1. Paul was a product of his times. The idea that Paul’s culture was male-dominated and thus not the same as ours seems to be the most commonly offered basis for allowing women to be pastors.  However, I believe that this is a gross misunderstanding of reality.

Paul considered himself an apostle to the Gentiles. He spent most of his Christian life immersed in Greek culture, not Jewish.  Women had significant roles in Greek culture.  They ran businesses, had money, and served as priestesses in pagan temples.  It would not have been scandalous for Paul to have placed women in positions of leadership.   Furthermore, Paul had suffered many beatings, threats, and dangers because he was unafraid to stand up against the thinking of his day. He wasn’t the kind of man to back down from truth to appease anyone.  To suggest that we have more enlightenment today than a man who was personally commissioned by Jesus is a frightening position to take.

  1. Paul meant marriage, not the church.  It is true that 1 Tim 2 does not claim to be talking about church meetings, per se.  However, it should strike the reader as odd that Paul would forbid a woman to teach her husband in the privacy of their home, yet not care how they interacted publicly.  What was it about the family’s home that made it wrong for her to teach him?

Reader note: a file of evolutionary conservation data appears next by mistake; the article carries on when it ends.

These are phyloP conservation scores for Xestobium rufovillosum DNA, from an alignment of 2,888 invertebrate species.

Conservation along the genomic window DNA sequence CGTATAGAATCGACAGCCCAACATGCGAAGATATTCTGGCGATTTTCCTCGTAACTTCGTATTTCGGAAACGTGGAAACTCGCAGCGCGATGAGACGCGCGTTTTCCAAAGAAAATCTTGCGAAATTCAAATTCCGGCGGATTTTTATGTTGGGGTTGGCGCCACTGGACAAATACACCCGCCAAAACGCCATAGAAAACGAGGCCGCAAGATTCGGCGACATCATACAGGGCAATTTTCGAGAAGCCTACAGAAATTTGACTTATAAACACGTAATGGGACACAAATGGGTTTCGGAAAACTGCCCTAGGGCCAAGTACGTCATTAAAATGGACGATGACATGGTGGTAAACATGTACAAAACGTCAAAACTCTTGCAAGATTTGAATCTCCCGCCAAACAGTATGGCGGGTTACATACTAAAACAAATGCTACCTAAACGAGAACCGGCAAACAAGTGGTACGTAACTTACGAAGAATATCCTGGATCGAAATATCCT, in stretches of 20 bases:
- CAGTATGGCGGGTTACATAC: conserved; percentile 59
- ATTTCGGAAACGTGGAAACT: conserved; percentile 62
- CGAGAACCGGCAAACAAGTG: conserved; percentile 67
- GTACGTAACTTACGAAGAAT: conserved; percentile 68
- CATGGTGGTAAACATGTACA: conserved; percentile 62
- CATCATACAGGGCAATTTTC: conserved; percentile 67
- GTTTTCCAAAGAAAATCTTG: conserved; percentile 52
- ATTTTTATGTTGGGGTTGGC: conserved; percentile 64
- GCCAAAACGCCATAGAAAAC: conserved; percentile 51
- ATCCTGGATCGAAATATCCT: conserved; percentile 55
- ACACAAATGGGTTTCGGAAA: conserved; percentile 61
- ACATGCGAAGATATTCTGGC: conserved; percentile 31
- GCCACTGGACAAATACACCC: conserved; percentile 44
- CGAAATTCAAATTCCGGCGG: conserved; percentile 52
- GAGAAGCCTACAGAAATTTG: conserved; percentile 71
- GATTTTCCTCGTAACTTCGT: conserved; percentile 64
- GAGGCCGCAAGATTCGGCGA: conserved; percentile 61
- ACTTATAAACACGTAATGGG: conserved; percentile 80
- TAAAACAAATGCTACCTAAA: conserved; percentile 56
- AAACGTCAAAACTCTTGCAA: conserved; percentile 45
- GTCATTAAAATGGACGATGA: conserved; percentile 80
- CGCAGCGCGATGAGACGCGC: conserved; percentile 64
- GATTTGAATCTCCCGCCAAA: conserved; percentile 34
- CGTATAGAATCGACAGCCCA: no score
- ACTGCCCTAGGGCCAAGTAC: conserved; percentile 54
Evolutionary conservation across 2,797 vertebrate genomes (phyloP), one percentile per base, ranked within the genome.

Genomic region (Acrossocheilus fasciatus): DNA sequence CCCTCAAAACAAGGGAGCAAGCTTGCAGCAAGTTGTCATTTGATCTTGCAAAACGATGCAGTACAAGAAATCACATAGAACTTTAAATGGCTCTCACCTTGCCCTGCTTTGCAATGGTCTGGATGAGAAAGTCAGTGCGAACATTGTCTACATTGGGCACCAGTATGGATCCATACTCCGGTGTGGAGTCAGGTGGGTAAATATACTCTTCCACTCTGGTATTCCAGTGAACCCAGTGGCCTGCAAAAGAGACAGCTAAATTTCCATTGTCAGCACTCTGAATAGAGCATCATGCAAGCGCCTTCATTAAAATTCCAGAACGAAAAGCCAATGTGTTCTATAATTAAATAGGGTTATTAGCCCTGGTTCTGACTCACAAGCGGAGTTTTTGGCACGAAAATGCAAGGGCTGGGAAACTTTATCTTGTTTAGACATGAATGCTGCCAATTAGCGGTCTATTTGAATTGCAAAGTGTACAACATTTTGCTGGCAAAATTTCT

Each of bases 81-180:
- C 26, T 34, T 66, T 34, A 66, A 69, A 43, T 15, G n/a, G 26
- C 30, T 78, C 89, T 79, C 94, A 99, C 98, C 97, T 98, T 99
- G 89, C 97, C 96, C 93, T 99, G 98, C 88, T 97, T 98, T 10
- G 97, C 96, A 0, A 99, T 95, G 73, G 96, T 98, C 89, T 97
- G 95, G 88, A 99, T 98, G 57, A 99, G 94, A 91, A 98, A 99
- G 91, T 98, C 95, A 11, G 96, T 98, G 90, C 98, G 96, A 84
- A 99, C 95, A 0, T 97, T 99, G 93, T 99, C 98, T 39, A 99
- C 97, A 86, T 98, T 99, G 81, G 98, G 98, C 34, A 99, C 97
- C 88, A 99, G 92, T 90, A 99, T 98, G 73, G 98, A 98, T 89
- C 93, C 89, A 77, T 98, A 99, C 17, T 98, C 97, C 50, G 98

The reference to Adam and Eve is extremely important, in my opinion.  When Paul tells Timothy that a women is not to teach or have authority over a man, he tells us why.  If Paul had been doing this because society wasn’t ready for women to teach (see #2 above), then he would have said so.  However, his reasoning isn’t based on culture.  It is based on an historical event that would be true for every culture; that Adam was formed first and that Eve had been deceived.  That is as true today as it was for Paul’s day, as it will be for all future generations.